China’s friendship with Russia is ‘iron clad’, says Chinese foreign minister

Country refuses to condemn Ukraine invasion but says it will give humanitarian aid

China's foreign minister has said Russia is his country's "most important strategic partner" as he refused to condemn the invasion of Ukraine.

Wang Yi said ties with Moscow constituted "one of the most crucial bilateral relationships in the world".

“No matter how perilous the international landscape, we will maintain our strategic focus and promote the development of comprehensive China-Russia partnership in the new era,” Mr Wang told reporters at a news conference on the sidelines of the annual meeting of China’s ceremonial parliament.

“The friendship between the two peoples is iron clad,” he added.


China has broken with the US, Europe and others that have imposed sanctions on Russia after its invasion of Ukraine.

Beijing says that the sovereignty and territorial integrity of all nations should be respected but that sanctions create new issues and disrupt the process of a political settlement.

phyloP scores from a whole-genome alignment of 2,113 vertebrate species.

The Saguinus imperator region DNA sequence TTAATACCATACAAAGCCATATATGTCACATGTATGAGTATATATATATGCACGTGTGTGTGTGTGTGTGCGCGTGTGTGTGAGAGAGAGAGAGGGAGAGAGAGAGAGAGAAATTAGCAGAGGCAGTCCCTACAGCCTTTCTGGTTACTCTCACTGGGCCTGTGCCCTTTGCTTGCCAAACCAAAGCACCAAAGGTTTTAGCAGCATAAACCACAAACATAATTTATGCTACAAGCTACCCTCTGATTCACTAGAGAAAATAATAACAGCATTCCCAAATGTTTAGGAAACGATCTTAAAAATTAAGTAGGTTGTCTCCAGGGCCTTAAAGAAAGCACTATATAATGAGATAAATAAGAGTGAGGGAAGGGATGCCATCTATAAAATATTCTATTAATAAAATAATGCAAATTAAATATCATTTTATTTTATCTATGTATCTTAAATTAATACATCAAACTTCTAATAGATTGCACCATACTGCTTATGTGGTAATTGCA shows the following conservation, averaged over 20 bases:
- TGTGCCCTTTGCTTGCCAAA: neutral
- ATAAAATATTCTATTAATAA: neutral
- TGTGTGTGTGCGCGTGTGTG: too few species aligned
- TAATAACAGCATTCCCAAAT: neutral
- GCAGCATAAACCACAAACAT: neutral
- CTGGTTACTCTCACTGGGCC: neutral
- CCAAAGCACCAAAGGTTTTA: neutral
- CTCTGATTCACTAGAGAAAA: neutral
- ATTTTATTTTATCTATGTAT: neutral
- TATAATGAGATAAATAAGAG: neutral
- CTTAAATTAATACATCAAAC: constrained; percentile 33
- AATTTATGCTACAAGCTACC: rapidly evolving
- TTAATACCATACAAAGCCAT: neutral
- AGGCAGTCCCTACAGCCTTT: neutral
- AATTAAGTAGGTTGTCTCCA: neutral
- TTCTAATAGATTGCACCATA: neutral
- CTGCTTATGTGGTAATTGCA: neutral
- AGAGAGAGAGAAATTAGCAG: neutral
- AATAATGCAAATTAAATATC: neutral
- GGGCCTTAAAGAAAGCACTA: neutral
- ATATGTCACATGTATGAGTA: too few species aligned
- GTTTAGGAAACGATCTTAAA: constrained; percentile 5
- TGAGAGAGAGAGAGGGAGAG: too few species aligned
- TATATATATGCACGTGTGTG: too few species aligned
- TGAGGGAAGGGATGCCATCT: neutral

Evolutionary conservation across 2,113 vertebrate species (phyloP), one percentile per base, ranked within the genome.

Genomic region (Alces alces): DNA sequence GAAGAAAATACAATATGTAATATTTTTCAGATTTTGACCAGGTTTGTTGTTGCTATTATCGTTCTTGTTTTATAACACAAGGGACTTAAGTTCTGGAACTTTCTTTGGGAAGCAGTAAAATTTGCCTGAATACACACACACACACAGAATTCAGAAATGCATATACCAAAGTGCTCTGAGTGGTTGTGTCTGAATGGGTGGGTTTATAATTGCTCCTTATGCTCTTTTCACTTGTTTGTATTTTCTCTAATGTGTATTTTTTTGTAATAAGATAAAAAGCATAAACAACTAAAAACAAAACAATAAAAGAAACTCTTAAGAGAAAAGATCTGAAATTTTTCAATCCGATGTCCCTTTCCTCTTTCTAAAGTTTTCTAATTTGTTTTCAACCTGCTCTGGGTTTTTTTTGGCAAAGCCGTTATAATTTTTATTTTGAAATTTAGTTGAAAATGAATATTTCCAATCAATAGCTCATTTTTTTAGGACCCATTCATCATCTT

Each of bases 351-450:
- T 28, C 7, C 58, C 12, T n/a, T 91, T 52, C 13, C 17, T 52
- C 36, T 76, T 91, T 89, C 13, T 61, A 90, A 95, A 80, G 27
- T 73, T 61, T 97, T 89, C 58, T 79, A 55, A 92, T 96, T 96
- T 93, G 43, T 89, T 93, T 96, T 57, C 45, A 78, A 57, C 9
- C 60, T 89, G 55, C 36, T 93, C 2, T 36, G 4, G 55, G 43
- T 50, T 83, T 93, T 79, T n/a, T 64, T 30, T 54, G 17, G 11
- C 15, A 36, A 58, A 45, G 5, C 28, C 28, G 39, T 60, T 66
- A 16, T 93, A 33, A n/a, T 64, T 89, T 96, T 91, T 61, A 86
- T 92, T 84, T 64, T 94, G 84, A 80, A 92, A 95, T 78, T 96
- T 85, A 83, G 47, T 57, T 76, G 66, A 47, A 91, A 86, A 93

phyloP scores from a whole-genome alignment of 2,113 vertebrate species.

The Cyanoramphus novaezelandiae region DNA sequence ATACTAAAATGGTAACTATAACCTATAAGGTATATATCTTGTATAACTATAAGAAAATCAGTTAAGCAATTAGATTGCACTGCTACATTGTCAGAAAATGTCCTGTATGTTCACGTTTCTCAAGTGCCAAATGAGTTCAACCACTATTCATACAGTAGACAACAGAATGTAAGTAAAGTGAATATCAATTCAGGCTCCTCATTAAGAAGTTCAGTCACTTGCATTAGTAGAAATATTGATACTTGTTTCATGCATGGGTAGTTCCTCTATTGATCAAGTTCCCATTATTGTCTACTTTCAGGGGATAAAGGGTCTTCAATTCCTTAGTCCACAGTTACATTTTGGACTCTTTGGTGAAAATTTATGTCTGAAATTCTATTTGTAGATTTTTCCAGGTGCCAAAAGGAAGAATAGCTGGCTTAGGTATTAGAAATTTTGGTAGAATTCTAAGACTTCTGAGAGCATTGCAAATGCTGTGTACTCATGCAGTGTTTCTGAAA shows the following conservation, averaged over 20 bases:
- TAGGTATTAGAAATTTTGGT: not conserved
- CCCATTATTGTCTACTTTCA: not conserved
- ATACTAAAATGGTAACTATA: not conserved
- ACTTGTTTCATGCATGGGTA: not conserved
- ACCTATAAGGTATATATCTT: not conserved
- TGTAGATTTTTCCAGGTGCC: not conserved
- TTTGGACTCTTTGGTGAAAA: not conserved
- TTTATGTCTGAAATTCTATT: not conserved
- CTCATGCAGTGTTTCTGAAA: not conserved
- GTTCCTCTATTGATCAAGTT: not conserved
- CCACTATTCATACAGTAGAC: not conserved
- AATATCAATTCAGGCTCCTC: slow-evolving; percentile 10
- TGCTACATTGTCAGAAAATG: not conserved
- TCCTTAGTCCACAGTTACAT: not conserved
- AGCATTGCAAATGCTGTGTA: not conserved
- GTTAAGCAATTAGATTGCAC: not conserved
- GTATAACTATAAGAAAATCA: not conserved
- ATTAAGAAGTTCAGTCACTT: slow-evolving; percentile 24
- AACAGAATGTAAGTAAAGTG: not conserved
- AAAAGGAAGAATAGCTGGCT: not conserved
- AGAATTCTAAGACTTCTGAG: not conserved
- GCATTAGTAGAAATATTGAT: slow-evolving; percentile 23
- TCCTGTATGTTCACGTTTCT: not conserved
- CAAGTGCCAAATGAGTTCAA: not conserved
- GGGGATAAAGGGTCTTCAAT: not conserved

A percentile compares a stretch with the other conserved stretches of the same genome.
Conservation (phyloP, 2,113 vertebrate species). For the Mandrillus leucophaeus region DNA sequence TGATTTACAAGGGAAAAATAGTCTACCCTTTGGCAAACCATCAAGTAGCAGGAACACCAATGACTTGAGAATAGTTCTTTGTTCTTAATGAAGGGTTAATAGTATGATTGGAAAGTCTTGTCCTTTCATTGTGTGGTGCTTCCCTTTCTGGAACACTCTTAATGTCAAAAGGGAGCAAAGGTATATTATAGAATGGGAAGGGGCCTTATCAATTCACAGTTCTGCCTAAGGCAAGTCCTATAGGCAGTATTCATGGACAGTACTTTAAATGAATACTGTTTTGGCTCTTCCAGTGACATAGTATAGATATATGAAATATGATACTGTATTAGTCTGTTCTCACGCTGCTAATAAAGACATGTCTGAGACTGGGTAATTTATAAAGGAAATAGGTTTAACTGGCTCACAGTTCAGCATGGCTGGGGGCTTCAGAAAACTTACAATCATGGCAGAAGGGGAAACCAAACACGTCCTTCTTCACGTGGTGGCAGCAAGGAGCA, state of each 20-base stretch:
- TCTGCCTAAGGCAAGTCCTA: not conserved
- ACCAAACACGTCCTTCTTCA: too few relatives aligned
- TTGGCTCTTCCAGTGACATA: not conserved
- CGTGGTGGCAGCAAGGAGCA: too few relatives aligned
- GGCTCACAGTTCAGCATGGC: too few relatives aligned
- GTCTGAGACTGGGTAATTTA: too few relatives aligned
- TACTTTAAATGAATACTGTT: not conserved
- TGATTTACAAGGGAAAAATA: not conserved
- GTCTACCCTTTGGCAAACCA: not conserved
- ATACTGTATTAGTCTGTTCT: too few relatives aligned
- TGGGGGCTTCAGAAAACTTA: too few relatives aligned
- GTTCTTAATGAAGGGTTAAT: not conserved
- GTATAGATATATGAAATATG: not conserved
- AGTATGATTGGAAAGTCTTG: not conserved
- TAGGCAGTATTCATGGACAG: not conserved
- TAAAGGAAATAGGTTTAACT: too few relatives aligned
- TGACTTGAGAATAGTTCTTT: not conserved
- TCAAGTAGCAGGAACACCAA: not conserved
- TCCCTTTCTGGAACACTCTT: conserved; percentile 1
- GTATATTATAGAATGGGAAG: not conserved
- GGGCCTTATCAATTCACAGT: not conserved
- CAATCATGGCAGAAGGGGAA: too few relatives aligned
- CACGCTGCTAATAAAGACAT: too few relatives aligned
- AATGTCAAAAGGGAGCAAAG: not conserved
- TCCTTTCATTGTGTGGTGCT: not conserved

China’s Red Cross has said however it will provide humanitarian aid to Ukraine “as soon as possible”.

“China is willing to continue to play a constructive role in pushing for peace and promoting talks, and is willing to work with the international community to carry out necessary mediation when needed.”

China proposes that “humanitarian action” must abide by the principles of neutrality and impartiality, and humanitarian issues should not be politicised, Mr Yi added.

Much attention has been paid to a meeting between Chinese leader Xi Jinping and Russian president Vladimir Putin in Beijing on February 4th, after which the sides issued a joint statement affirming "their strong mutual support for the protection of their core interests".

Russia endorsed China's view of Taiwan as an "inalienable part of China, and opposes any forms of independence of Taiwan", while China backed Russia in opposing the further enlargement of Nato.

Since then, Mr Xi’s government has refused to criticise the attack but tried to distance itself from Mr Putin’s war by calling for dialogue and calling for respect for sovereignty.

That prompted suggestions Mr Putin failed to tell the Chinese leader his plans before their statement.

Beijing has denounced trade and financial sanctions on Moscow and says Washington is to blame for the conflict. – AP/Reuters